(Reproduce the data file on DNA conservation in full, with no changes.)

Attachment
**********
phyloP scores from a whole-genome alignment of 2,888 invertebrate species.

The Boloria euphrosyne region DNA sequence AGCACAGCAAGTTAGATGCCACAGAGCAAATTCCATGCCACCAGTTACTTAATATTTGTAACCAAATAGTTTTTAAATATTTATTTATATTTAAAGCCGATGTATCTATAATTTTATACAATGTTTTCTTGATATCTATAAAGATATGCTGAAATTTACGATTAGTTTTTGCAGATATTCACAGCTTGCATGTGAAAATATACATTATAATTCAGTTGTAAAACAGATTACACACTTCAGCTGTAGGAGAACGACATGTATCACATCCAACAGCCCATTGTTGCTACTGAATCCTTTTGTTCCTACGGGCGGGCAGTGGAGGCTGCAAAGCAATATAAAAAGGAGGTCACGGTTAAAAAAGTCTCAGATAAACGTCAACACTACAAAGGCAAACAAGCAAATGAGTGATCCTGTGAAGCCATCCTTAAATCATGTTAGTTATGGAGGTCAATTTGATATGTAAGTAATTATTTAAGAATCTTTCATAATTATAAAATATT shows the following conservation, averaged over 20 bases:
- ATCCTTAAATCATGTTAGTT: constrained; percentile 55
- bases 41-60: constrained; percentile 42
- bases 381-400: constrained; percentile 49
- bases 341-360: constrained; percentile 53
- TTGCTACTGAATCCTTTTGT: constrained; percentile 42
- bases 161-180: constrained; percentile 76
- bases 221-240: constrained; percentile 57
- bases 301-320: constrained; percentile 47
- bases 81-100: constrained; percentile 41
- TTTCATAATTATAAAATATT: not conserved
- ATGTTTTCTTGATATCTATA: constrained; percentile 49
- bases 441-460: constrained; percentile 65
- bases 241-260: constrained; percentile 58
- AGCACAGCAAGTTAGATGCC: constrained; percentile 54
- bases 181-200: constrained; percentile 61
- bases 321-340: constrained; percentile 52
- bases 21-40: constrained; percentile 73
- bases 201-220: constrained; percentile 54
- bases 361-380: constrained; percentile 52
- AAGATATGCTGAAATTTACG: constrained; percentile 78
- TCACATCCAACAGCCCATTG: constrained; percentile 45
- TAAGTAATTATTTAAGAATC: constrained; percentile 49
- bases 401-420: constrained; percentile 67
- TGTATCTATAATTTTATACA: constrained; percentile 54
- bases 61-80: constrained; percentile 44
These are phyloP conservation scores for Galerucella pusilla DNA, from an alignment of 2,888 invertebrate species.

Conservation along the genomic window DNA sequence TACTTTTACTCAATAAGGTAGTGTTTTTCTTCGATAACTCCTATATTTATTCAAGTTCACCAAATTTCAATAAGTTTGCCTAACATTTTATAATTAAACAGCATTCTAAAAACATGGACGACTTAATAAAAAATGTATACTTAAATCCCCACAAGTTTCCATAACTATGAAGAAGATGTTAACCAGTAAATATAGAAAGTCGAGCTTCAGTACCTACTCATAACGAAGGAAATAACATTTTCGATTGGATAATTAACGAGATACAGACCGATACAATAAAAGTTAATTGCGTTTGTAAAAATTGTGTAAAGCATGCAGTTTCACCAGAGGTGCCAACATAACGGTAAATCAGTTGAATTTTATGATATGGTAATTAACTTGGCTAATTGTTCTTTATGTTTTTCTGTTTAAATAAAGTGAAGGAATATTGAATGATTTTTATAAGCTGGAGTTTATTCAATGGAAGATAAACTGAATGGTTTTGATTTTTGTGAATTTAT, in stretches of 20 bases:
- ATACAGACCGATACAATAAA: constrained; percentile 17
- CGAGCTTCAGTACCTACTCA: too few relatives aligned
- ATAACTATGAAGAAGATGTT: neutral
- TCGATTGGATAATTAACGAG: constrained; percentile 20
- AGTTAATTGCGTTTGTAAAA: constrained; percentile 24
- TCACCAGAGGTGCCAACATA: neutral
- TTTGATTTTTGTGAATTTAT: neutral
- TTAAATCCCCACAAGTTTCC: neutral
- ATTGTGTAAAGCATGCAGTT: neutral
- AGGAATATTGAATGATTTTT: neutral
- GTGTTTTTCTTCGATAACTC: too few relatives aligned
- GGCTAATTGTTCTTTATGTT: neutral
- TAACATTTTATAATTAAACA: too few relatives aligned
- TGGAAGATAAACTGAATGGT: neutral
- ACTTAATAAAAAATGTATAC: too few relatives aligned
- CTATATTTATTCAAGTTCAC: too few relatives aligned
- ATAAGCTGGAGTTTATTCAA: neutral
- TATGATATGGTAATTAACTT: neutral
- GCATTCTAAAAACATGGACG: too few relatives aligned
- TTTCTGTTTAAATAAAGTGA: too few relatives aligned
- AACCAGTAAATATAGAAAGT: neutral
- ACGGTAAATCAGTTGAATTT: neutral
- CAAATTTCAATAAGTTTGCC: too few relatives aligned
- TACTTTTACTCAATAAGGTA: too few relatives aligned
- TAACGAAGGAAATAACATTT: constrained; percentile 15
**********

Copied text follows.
phyloP scores from a whole-genome alignment of 2,888 invertebrate species.

The Boloria euphrosyne region DNA sequence AGCACAGCAAGTTAGATGCCACAGAGCAAATTCCATGCCACCAGTTACTTAATATTTGTAACCAAATAGTTTTTAAATATTTATTTATATTTAAAGCCGATGTATCTATAATTTTATACAATGTTTTCTTGATATCTATAAAGATATGCTGAAATTTACGATTAGTTTTTGCAGATATTCACAGCTTGCATGTGAAAATATACATTATAATTCAGTTGTAAAACAGATTACACACTTCAGCTGTAGGAGAACGACATGTATCACATCCAACAGCCCATTGTTGCTACTGAATCCTTTTGTTCCTACGGGCGGGCAGTGGAGGCTGCAAAGCAATATAAAAAGGAGGTCACGGTTAAAAAAGTCTCAGATAAACGTCAACACTACAAAGGCAAACAAGCAAATGAGTGATCCTGTGAAGCCATCCTTAAATCATGTTAGTTATGGAGGTCAATTTGATATGTAAGTAATTATTTAAGAATCTTTCATAATTATAAAATATT shows the following conservation, averaged over 20 bases:
- ATCCTTAAATCATGTTAGTT: constrained; percentile 55
- bases 41-60: constrained; percentile 42
- bases 381-400: constrained; percentile 49
- bases 341-360: constrained; percentile 53
- TTGCTACTGAATCCTTTTGT: constrained; percentile 42
- bases 161-180: constrained; percentile 76
- bases 221-240: constrained; percentile 57
- bases 301-320: constrained; percentile 47
- bases 81-100: constrained; percentile 41
- TTTCATAATTATAAAATATT: not conserved
- ATGTTTTCTTGATATCTATA: constrained; percentile 49
- bases 441-460: constrained; percentile 65
- bases 241-260: constrained; percentile 58
- AGCACAGCAAGTTAGATGCC: constrained; percentile 54
- bases 181-200: constrained; percentile 61
- bases 321-340: constrained; percentile 52
- bases 21-40: constrained; percentile 73
- bases 201-220: constrained; percentile 54
- bases 361-380: constrained; percentile 52
- AAGATATGCTGAAATTTACG: constrained; percentile 78
- TCACATCCAACAGCCCATTG: constrained; percentile 45
- TAAGTAATTATTTAAGAATC: constrained; percentile 49
- bases 401-420: constrained; percentile 67
- TGTATCTATAATTTTATACA: constrained; percentile 54
- bases 61-80: constrained; percentile 44
These are phyloP conservation scores for Galerucella pusilla DNA, from an alignment of 2,888 invertebrate species.

Conservation along the genomic window DNA sequence TACTTTTACTCAATAAGGTAGTGTTTTTCTTCGATAACTCCTATATTTATTCAAGTTCACCAAATTTCAATAAGTTTGCCTAACATTTTATAATTAAACAGCATTCTAAAAACATGGACGACTTAATAAAAAATGTATACTTAAATCCCCACAAGTTTCCATAACTATGAAGAAGATGTTAACCAGTAAATATAGAAAGTCGAGCTTCAGTACCTACTCATAACGAAGGAAATAACATTTTCGATTGGATAATTAACGAGATACAGACCGATACAATAAAAGTTAATTGCGTTTGTAAAAATTGTGTAAAGCATGCAGTTTCACCAGAGGTGCCAACATAACGGTAAATCAGTTGAATTTTATGATATGGTAATTAACTTGGCTAATTGTTCTTTATGTTTTTCTGTTTAAATAAAGTGAAGGAATATTGAATGATTTTTATAAGCTGGAGTTTATTCAATGGAAGATAAACTGAATGGTTTTGATTTTTGTGAATTTAT, in stretches of 20 bases:
- ATACAGACCGATACAATAAA: constrained; percentile 17
- CGAGCTTCAGTACCTACTCA: too few relatives aligned
- ATAACTATGAAGAAGATGTT: neutral
- TCGATTGGATAATTAACGAG: constrained; percentile 20
- AGTTAATTGCGTTTGTAAAA: constrained; percentile 24
- TCACCAGAGGTGCCAACATA: neutral
- TTTGATTTTTGTGAATTTAT: neutral
- TTAAATCCCCACAAGTTTCC: neutral
- ATTGTGTAAAGCATGCAGTT: neutral
- AGGAATATTGAATGATTTTT: neutral
- GTGTTTTTCTTCGATAACTC: too few relatives aligned
- GGCTAATTGTTCTTTATGTT: neutral
- TAACATTTTATAATTAAACA: too few relatives aligned
- TGGAAGATAAACTGAATGGT: neutral
- ACTTAATAAAAAATGTATAC: too few relatives aligned
- CTATATTTATTCAAGTTCAC: too few relatives aligned
- ATAAGCTGGAGTTTATTCAA: neutral
- TATGATATGGTAATTAACTT: neutral
- GCATTCTAAAAACATGGACG: too few relatives aligned
- TTTCTGTTTAAATAAAGTGA: too few relatives aligned
- AACCAGTAAATATAGAAAGT: neutral
- ACGGTAAATCAGTTGAATTT: neutral
- CAAATTTCAATAAGTTTGCC: too few relatives aligned
- TACTTTTACTCAATAAGGTA: too few relatives aligned
- TAACGAAGGAAATAACATTT: constrained; percentile 15